With kids home and doing nontraditional instruction days via the Internet, it might seem like school is already out for summer.
But, in reality classes won’t end until mid-May, with or without the continued stay-at-home advisory issued during the COVID-19 pandemic.
Letcher County Schools Superintendent Denise Yonts and Jenkins Independent Schools Superintendent Mike Genton both said their districts will, under the new rules approved for the coronavirus outbreak, will have enough instructional hours to finish the year just about on time.
“For us, it’s May 18 or 19,” Yonts said. “We’ll finish both at the same time — hours and days — so it’s about when we would have finished anyway.”
Jenkins is expected to be done about 10 days earlier. Genton said the date right now will be somewhere between May 8 and 12.
Students had been getting daily assignments from school via the Internet, but with the changes in the schedule, that was only a stopgap measure until districts knew how long schools will be closed. Schools must, under state law, offer students at least 170 days and 1,062 instructional hours per school year.
The governor last week pushed the end date for school closures to at least May 1, but some educators don’t expect the schools to reopen this school year. That has forced schools to rethink the way they deliver classes. Letcher County Schools is planning to switch to live on video instruction from teachers, with longer, more involved assignments.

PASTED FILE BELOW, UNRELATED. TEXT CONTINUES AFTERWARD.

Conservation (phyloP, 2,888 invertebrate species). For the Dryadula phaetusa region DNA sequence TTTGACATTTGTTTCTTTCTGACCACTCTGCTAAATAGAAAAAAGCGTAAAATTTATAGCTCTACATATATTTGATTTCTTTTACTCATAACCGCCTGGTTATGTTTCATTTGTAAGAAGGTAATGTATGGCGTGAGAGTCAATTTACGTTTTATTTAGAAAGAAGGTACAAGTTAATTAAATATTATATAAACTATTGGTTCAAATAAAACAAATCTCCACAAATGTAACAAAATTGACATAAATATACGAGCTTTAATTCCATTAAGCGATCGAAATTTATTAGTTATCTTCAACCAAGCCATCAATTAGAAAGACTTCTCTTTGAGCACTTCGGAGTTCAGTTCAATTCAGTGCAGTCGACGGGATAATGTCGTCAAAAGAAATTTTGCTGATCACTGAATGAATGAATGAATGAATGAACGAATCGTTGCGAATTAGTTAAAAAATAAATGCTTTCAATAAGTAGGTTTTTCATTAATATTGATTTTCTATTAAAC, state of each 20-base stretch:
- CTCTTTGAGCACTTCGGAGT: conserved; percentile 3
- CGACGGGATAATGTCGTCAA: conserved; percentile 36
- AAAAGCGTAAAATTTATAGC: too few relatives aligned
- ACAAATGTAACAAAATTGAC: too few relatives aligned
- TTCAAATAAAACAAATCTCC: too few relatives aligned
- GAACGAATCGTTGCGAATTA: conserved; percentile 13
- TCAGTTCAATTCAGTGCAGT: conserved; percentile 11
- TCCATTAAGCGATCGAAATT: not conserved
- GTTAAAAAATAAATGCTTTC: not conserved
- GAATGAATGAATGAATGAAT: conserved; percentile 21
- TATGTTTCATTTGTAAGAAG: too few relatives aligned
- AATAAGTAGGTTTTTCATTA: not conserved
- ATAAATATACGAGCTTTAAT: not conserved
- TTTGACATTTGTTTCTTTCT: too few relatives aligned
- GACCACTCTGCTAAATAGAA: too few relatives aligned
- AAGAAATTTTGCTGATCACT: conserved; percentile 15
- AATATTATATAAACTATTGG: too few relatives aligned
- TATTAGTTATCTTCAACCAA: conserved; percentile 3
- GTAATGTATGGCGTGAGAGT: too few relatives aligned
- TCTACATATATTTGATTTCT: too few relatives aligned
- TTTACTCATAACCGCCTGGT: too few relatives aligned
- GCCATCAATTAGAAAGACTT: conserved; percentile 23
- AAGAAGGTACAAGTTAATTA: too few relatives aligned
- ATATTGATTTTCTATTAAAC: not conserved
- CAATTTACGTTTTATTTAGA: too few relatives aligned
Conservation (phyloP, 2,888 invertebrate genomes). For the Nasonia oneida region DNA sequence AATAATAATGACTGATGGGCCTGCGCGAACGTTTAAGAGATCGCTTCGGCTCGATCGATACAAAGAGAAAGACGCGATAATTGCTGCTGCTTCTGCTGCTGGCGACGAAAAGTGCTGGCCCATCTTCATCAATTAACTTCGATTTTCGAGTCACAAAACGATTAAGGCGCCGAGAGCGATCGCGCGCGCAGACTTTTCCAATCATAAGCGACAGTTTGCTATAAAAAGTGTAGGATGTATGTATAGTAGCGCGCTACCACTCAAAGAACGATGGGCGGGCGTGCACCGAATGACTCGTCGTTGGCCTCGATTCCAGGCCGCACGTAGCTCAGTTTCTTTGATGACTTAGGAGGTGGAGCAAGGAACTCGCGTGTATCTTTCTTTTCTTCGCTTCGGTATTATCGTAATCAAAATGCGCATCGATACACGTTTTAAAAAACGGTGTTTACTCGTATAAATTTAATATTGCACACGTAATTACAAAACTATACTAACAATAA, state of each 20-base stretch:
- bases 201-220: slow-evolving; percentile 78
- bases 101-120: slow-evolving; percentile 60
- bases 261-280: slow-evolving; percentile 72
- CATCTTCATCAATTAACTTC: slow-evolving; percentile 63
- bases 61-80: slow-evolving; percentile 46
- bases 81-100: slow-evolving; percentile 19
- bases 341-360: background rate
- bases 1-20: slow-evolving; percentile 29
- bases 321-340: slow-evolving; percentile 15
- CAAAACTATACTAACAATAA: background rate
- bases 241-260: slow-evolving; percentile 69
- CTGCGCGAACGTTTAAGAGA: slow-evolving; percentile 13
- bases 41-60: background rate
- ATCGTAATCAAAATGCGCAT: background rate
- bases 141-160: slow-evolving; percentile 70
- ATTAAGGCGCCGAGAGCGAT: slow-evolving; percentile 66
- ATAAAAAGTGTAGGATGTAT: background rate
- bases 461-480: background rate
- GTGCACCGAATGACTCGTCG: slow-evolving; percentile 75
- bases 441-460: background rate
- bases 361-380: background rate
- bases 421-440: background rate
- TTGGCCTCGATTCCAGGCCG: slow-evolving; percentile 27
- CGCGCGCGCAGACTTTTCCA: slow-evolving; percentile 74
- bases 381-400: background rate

“We’re looking at a whole week (of work given in one day), and whether a child is progressing and communicating with their teacher,” said Yonts.
Genton said there is no data to tell officials whether students are performing at grade level. The district will hold around three weeks of review next fall to see if students absorbed the classes they took this year online.
“NTI was never meant to deliver new content. It was meant to review things and give kids something on what were essentially snow days,” Genton said.
Meanwhile, students stuck at home are still getting school meals, if they want them. Genton said the district served 320 to 350 students every day last week, and the district enrollment is just 400. He said he’s most worried about the possibility the state will order delivery of food stopped. If that happens, Genton expects the number of students getting free lunches to drop 80 percent.
**In an effort to stave off any possible order to stop feeding deliveries, Genton has reduced the school lunch deliveries to two days a week. He said three days of meals were delivered on Tuesday, and four will be delivered on Friday.
Letcher County Schools have already stopped home delivery. Students can pick up meals from Martha Jane Potter Elementary, Cowan Elementary, Letcher Elementary, Arlie Boggs Elementary, and West Whitesburg Elementary from 10:30 a.m. to 1 p.m. The district served about 600 students each day, Monday and Tuesday, Yonts said.
The change was made for the safety of the bus drivers delivering food around the county.
In Fayette County, 17 employees in a single school bus garage have tested positive for the virus.